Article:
The L’Ouverture Storytellers Project: Writing the Novel 2019

THE L’OUVERTURE STORYTELLERS PROJECT
…be open to your brilliance

Dr. Margaret Mariella Consuela Brito, Chief Executive Officer
Marantha, Bank Hall Main Road, St. Michael, Barbados.
(246)287-8154
maggie@margaretbrito.com / dr.margaretbrito@gmail.com

Course Director: Dr. Margaret Brito

AIMS OF THE COURSE

To enable the participants to begin a creative writing project
To enable participants to hone and craft a writing project to the point of publication
To develop participants’ knowledge of a range of literary and investigative techniques relevant to the creative writing project
To enable participants to engage in meaningful and relevant critique and revision of a creative writing project.

“Drama is like real life with the dull bits cut out.” Alfred Hitchcock.

THE COURSE
Beginning
Each participant is invited to speak for one minute on their work in progress, indicating the purpose for writing the piece and their intended audience, as well as what they consider to be important aspects of the work.

At the end of each presentation, I will give them an overview of my assessment of their work, the specific areas in their work I plan to address in the workshop and how I plan to address them.

When this introductory session is finished, I will provide an overview of the elements of a novel, as broken-down below:

Middle
The Germ of an Idea
Planning the Novel
Working Arrangements

Theme
Definition of Theme

Plot
Definition of Plot
The difference between Theme and Plot
Conflict

Characterization
Where do characters come from
How are they developed

Point of View
The many places from which to see

Setting
Where action takes place

Language
Using Formal Standard English, Nation Language and Dialect in prose fiction

Expression
Style, Mood, Pace
Creating realistic speech.

The Mechanics of improvement
Editing a piece of Prose fiction

End
“A writer should speak from the genuine center of his soul.” Arthur Miller.

Workshopping of the participants’ works-in-progress, with the participants themselves fully engaged in the critique.

SUPPLEMENTALS
Writing Exercises

If a participant feels they want to engage in further writing, whether during the workshop or on their own, the following exercises will be very useful.

Character Sketch
Select any interest character you may know – the odd people, the eccentrics, the recluses. In your journal, start describing their physical appearance and then begin to give them a past. As you write, let your imagination create backgrounds for these people that are different from your own and yet always informed , however, subtly, by your own personal remembrances of things past. Incorporate into their histories images and impressions you experienced in your own lifetime, how it felt to walk on a sandy beach in bare feet; the sadness that fell over you as you watched someone you love walk away, etc.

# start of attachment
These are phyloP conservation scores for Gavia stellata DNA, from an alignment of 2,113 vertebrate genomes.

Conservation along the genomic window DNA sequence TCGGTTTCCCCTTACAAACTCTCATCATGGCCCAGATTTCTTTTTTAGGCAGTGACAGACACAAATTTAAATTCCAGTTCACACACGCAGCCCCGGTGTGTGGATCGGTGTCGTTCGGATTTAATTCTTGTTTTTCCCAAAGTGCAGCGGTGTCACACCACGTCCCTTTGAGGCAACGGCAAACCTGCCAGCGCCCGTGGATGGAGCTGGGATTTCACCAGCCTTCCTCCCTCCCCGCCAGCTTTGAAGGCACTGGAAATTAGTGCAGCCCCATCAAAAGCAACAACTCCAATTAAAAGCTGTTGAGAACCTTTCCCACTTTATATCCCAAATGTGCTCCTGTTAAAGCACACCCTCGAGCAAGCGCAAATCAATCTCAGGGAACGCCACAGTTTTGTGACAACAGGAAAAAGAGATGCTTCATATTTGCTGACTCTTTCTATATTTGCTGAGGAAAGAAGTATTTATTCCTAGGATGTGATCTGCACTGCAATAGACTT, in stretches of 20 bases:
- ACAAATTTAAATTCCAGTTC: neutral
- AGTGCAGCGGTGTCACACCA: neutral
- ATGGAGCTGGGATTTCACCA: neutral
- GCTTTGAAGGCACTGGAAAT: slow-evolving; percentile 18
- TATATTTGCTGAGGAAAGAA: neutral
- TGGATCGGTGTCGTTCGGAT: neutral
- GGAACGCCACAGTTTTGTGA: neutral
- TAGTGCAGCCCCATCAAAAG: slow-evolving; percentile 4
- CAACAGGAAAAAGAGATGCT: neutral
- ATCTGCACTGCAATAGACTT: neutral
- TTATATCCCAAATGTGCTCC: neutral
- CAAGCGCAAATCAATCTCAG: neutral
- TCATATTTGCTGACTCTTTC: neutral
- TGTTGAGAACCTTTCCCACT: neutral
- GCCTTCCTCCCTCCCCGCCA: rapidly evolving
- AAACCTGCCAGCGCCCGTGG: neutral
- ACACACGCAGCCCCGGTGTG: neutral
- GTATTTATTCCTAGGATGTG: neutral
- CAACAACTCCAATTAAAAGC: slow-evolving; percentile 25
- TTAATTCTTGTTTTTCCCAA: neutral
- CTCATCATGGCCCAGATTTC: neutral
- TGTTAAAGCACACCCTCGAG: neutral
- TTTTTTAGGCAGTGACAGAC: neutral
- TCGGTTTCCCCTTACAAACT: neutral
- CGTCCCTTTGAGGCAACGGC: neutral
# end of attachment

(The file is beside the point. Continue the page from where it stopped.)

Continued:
Developing Dialogue.
Imagine two male characters. Dramatize them in a scene in which they discuss life and the issues that confront men.

Create a scene between any two acquaintances. Both are very angry. They throw things, they shout. Try to convey all this with as few uses as possible of such terms as shouted, hollered, said angrily, hissed, snarled etc. Try to indicate the speaker without recourse to the word “said”.

Description
Select a news item from the paper – a strike, a natural disaster etc. Describe it, first as an observer close by and them as a participant in the action.

Describe a restaurant or bar near your home by incorporating it into a scene involving two lovers. Or describe an inebriated individual sitting on a bar stool, or how sleepy it is on an early Sunday afternoon.

Reading Stimuli

The following literary works, most of which have been written by Caribbean authors, suggest a number of ways in which professional writers employ the writing conventions discussed in the workshop. Some are highly experimental, and participants are encouraged to experiment widely as well.

Theme
Austin Tom Clarke Growing Up Stupid Under the Union Jack Chapter 1

Plot
Sylvia Wynter The Hills of Hebron

Characterization
Michael Thelwel The Harder they Come pp 16-19

Point of View
Wilson Harris The Far Journey of Oudin pp 123 – 127

Language
Joseph Conrad, Heart of Darkness
Alice Walker, The Colour Purple
Earl Lovelace, The Wine of Astonishment
Xian Cartier, Muse Echo Blues
Kamau Brathwaite, Barabajan Poems
Conversations with Nathaniel Mackey
History of the Voice
Toni Morrison Paradise.
Nalo Hopkinson Skin Folk

Setting
CLR James Minty Alley

Expression
Earl Lovelace The Wine of Astonishment.

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